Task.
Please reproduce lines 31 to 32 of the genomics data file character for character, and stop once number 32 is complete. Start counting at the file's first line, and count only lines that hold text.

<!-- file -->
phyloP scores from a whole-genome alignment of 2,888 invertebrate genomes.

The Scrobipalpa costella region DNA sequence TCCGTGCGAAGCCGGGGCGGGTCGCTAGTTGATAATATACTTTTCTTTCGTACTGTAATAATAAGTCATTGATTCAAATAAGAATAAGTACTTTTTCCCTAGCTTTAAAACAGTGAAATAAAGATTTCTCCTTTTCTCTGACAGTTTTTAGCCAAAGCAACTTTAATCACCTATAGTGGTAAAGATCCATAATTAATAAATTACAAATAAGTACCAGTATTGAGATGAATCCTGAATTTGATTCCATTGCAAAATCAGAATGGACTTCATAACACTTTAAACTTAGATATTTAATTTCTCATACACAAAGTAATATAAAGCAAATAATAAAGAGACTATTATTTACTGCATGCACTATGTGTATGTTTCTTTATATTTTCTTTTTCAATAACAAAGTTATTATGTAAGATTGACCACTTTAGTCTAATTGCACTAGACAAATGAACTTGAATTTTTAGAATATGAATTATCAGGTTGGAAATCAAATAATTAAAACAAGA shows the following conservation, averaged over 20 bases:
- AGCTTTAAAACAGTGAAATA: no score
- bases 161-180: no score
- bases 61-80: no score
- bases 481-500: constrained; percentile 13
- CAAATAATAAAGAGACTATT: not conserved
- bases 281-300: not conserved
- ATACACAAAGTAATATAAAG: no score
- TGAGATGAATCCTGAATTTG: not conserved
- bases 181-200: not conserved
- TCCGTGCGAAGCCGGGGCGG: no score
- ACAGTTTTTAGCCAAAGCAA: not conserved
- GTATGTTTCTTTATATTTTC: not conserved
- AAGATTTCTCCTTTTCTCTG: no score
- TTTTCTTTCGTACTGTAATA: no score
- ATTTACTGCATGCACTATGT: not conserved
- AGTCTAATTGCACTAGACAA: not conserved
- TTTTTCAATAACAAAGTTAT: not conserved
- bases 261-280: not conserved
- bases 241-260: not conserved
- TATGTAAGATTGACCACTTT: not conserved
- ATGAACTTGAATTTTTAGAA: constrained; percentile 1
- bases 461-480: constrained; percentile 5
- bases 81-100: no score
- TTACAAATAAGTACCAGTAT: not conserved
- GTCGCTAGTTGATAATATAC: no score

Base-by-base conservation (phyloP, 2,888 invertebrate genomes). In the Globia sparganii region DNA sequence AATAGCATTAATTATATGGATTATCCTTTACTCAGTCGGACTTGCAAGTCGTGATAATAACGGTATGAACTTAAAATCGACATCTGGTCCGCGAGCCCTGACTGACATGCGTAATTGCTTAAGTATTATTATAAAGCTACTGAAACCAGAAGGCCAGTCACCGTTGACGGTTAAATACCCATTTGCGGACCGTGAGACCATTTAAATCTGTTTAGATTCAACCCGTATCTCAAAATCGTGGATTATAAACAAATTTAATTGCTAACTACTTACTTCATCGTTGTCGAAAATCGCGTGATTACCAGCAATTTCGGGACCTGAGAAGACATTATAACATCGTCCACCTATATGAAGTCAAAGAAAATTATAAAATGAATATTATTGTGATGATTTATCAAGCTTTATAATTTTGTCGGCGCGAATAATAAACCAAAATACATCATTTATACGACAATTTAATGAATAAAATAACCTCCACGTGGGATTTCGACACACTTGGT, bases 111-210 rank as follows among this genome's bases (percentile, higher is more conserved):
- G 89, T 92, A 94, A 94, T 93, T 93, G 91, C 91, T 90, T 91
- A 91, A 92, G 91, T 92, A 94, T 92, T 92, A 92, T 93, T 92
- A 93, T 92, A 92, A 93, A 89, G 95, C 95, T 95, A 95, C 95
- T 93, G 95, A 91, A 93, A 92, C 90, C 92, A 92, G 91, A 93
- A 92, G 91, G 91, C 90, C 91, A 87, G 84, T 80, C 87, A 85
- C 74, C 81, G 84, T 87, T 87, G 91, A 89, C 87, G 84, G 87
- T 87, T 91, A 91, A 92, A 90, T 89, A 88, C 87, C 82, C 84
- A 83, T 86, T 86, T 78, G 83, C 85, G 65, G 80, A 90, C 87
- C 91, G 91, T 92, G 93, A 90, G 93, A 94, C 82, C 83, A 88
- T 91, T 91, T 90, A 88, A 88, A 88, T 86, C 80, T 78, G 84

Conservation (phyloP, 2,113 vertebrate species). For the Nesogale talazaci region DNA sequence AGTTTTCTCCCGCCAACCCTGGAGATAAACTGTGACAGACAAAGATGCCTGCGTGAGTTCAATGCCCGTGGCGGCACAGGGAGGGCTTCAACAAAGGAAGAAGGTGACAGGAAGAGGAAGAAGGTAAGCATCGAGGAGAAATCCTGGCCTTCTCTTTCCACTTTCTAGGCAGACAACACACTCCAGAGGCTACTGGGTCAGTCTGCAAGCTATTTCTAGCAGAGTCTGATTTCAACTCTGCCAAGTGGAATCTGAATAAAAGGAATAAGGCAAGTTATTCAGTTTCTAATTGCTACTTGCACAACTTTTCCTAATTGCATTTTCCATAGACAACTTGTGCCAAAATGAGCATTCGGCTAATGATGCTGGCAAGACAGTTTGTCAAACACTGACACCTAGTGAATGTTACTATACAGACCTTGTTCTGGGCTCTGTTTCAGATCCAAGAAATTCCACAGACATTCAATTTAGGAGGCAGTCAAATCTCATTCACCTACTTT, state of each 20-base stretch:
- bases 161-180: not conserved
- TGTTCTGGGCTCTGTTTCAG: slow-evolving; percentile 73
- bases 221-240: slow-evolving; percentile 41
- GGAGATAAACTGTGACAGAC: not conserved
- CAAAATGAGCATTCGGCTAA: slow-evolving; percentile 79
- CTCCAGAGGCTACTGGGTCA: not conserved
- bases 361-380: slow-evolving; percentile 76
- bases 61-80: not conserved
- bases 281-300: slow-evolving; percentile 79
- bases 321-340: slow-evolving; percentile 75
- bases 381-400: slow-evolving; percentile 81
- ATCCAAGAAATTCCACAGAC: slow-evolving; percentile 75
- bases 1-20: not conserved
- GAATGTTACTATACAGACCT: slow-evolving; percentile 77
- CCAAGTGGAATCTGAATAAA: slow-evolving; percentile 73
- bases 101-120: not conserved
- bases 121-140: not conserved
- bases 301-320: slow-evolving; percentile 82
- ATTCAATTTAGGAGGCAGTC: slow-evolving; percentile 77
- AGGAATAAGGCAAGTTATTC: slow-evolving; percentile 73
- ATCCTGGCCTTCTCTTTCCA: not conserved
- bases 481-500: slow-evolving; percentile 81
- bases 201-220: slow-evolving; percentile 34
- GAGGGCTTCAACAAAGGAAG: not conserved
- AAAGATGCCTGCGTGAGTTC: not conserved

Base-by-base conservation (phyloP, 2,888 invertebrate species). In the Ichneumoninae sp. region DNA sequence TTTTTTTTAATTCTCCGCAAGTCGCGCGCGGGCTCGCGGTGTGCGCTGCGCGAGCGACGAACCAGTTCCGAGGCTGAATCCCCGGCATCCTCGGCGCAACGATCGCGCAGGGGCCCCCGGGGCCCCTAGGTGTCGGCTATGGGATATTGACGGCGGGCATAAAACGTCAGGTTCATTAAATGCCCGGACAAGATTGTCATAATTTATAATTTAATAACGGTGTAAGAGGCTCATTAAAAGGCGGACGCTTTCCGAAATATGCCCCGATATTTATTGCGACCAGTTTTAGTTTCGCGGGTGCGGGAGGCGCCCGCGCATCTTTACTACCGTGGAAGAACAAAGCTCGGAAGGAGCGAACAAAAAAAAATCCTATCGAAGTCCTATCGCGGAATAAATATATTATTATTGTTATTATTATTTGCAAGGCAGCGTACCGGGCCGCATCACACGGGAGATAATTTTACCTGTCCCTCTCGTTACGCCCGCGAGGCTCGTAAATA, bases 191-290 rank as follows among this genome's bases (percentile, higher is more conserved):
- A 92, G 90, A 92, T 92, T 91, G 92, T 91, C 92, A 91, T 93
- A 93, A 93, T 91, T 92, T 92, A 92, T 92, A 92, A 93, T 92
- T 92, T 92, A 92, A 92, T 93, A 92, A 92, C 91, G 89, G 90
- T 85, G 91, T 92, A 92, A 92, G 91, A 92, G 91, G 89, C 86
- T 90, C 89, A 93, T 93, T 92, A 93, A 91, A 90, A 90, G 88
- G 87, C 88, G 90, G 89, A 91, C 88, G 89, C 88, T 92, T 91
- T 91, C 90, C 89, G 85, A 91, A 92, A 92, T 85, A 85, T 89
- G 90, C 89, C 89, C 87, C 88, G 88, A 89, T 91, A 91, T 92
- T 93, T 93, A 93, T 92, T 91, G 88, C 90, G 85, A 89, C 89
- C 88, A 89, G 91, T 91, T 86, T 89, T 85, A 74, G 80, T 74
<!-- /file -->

- A 93, T 92, A 92, A 93, A 89, G 95, C 95, T 95, A 95, C 95
- T 93, G 95, A 91, A 93, A 92, C 90, C 92, A 92, G 91, A 93